Last July 5, Greece went back to its Athenian roots and did what is considered unthinkable in modern times—let the people themselves directly decide what to do with their country’s huge public debt. And decide they did. In an unprecedented referendum called to determine whether to accept or reject the harsh terms of a third financial bailout, the Greeks voted with a resounding “No!”
Europe’s leaders were aghast. This is not how modern governments are supposed to behave, they protested. A nation’s political leaders are elected, they said, precisely to solve its problems and make decisions in the people’s name—not to pass on to their citizens the burden of finding the best solutions.
By any measure, what Greece’s Radical Left government did was bold and risky. Unwilling to bow to the pressure of raising enough money in time to meet loan repayments falling due, its leaders actively campaigned for a “No” vote in a bid to secure a clearer mandate to negotiate a more just settlement of the country’s debts. Indeed, this was something they could have taken for granted, having been elected into office only last January—precisely on a platform to renegotiate the existing austerity program imposed by the country’s creditors.
But, they wanted this to be a collective decision. They wanted to make sure the people were aware of the consequences of fighting back: Every day that passes without a bailout agreement with the creditors means less money available at the banks to meet withdrawals. Without money, government operations could shut down. The whole country could be plunged into a deep hole from which it may not be able to crawl out.
A “Yes” vote, on the other hand, would have left the present government of Prime Minister Alexis Tsipras with no option but to resign. New elections would then have to be held, and chances are the unaccountable politicians that had been responsible for Greece’s unsustainable debt would return to power. That would be tantamount to allowing the troika of the International Monetary Fund, the European Central Bank and the European Commission to run Greece.
Armed with a firm mandate from the Greek people to negotiate a new debt relief package, the Tsipras government is poised to ask for a cancellation of a significant portion of the public debt—on a principle of justice, that greedy bankers that lent imprudently to irresponsible borrowers must share in Greece’s debt burden. In this, the Greeks are simply acting in accordance with the tradition of ethical governance first articulated by Solon, the Athenian poet and lawmaker who lived in the 6th century BC.
Of this great statesman, Victor Ehrenberg (“From Solon to Socrates”) wrote: “He bound the community as a whole to its laws, that is to say, he founded the state on justice. He made the people its executant, and secured the personal freedom as well as the political responsibility of every citizen…. He had a strong sense of the possible, and at the same time a deep feeling for that balance between freedom and responsibility, which was to be the principle in all further developments of the state.”
That description perfectly suits Yanis Varoufakis, the pugnacious but popular finance minister, who led the negotiations on Greece’s behalf until his recent resignation. Explaining why he could not accept the conditions stipulated by the proposed bailout, he said: “The end result of agreeing with the institutions on their unsustainable fiscal numbers is that Greece will, yet again, fail miserably to achieve the promised growth targets, with appalling effects on our people and on our capacity to repay our debts.” His parting words on the day he gave up his post were: “I’ll be damned if I will accept another package of economic policies that perpetuate this same crisis. This is not what I was elected for.”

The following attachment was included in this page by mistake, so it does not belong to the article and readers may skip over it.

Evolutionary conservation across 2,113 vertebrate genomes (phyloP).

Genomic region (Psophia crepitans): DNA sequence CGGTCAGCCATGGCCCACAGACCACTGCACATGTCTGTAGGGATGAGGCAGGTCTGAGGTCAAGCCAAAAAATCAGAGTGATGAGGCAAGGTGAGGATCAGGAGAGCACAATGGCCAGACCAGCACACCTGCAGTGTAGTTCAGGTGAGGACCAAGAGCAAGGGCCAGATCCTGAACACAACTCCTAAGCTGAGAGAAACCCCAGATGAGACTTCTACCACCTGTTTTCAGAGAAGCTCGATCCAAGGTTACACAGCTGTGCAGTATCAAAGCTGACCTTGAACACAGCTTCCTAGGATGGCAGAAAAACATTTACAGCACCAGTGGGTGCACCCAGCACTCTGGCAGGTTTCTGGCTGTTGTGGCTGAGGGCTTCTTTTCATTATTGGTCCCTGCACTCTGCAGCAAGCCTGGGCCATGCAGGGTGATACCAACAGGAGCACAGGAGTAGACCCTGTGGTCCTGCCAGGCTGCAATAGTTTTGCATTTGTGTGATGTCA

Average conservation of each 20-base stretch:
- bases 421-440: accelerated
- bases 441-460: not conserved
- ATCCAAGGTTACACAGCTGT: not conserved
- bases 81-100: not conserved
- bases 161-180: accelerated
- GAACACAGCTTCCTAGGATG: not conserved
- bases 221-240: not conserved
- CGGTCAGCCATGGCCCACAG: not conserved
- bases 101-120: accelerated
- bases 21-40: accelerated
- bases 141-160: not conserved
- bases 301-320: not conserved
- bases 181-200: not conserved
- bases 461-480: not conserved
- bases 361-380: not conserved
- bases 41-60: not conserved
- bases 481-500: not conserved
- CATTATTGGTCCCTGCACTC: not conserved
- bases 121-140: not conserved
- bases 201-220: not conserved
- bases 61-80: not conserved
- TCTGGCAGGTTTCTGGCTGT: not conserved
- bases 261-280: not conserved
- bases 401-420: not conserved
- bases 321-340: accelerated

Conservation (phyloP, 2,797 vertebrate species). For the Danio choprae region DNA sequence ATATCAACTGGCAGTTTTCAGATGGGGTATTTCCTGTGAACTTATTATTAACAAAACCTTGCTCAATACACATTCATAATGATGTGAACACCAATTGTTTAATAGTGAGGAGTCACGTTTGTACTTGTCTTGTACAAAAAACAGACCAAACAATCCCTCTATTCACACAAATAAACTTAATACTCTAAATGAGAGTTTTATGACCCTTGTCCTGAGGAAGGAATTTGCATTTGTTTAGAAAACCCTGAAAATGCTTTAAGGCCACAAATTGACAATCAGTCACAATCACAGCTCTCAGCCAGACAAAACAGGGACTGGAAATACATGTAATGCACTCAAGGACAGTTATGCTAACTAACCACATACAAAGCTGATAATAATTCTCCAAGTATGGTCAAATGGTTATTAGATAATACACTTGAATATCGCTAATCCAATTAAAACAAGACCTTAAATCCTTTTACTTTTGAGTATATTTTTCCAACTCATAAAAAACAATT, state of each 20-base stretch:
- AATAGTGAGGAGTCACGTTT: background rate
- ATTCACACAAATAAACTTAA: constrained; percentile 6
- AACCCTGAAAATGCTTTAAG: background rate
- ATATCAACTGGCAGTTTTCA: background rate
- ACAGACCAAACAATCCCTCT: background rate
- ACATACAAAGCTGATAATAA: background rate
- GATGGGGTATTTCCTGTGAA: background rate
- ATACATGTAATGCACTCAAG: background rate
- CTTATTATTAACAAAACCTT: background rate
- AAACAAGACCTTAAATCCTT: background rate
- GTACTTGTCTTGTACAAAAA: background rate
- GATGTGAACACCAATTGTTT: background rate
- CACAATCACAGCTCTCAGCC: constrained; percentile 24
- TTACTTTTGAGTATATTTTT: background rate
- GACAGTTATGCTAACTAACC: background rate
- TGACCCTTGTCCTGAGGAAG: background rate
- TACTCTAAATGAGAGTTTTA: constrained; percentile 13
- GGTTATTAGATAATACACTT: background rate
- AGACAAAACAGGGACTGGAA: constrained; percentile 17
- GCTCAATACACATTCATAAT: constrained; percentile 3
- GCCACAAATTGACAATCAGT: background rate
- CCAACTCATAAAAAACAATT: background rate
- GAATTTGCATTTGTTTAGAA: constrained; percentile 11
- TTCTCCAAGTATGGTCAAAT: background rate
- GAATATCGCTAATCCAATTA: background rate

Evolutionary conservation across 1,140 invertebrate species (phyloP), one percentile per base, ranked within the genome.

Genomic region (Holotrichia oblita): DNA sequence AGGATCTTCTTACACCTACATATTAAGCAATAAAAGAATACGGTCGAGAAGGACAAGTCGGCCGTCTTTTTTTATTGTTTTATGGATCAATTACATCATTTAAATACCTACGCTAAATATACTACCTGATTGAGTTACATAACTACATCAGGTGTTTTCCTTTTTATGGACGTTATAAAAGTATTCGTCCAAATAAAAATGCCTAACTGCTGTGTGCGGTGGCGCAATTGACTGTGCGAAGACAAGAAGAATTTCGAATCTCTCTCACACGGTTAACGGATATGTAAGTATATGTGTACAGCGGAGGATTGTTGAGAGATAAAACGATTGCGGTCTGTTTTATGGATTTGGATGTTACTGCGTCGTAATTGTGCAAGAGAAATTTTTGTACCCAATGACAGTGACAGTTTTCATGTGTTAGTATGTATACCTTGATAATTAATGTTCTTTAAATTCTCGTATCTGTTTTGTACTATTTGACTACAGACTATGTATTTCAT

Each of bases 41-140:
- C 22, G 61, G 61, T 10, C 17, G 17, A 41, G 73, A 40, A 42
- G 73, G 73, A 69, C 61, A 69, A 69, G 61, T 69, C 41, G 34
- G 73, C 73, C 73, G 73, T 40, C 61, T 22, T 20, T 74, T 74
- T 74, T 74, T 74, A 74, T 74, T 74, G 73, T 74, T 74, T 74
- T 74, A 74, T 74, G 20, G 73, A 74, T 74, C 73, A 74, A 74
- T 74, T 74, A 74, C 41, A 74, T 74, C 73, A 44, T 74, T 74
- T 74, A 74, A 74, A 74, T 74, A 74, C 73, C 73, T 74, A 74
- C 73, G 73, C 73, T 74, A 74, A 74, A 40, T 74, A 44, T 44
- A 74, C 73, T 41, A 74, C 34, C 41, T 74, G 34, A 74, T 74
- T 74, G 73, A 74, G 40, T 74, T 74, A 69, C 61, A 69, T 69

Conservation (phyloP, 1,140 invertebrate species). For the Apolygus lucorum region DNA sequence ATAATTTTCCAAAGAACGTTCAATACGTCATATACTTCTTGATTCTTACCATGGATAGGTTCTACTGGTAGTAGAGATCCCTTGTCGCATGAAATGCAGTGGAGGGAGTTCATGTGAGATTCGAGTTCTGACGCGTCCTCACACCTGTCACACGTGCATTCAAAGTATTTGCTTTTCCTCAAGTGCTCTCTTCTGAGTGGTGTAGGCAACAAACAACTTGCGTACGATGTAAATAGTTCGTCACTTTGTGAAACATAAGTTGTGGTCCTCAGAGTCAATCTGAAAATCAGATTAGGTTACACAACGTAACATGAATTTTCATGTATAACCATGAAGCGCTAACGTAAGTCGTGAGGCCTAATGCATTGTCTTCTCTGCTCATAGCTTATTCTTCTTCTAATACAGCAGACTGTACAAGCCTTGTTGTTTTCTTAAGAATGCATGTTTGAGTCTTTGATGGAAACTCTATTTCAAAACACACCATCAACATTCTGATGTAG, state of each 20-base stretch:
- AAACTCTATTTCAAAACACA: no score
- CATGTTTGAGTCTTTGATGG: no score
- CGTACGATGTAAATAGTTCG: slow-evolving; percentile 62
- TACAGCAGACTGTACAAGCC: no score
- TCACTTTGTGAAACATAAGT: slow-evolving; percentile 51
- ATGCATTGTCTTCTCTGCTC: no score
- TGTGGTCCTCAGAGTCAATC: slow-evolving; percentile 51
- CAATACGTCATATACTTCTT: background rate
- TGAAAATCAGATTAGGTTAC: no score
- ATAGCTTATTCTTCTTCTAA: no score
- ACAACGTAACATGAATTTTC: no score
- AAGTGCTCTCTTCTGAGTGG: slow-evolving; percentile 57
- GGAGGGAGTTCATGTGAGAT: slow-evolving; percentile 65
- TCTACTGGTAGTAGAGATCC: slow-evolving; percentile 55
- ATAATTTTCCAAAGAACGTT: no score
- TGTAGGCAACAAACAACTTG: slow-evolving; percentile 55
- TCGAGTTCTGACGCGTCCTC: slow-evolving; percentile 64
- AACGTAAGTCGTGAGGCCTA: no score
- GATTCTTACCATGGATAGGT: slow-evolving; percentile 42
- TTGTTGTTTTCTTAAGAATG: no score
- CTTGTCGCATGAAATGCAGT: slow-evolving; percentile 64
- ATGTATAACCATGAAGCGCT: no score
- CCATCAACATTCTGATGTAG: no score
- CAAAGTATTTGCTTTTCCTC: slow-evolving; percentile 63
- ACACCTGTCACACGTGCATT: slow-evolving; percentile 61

Unfortunately, the story being peddled in Europe portrays Greece as an insatiable borrower that immorally used the loans to support a profligate lifestyle than to strengthen the country’s economy. It is a seductive moral tale, says Varoufakis, but a gross simplification of a complex reality. Referring to the system that bound the 19-member Eurozone monetary union, he said: “We built an asymmetrical union with rules that guaranteed the generation of unsustainable debt…. We are all responsible for it. Jointly. Collectively. As Europeans. And we are all responsible for fixing it. As Europeans. Without pointing fingers at one another. Without recriminations.”
The Greeks’ reasoned defiance of the gods of global finance somehow recalls the situation we found ourselves in after the collapse of the Marcos dictatorship in 1986. Marcos had left behind something like $25 billion in foreign debt obligations. One of the biggest chunks of this debt went to the Bataan Nuclear Power Plant, which was never operated.
I was part of the Freedom from Debt Coalition that was campaigning for the cancellation of the onerous debts incurred by the dictatorship and the rescheduling of payments so as to allow the steady recovery of the economy in the post-Marcos era. Like the Greeks today, we were keen to explore possible solutions beyond the stale orthodoxies offered by the IMF. But voices in the financial sector vigorously warned against the untold perils of a default. All debate ended when President Cory Aquino, probably the world’s most popular head of state at that point, spoke before a joint session of the US Congress, stating that we would honor all our debts. America responded by giving us $200 million in assistance.
The Greeks are showing the rest of the indebted world what it means to stand up instead, and speak truth to money.
* * *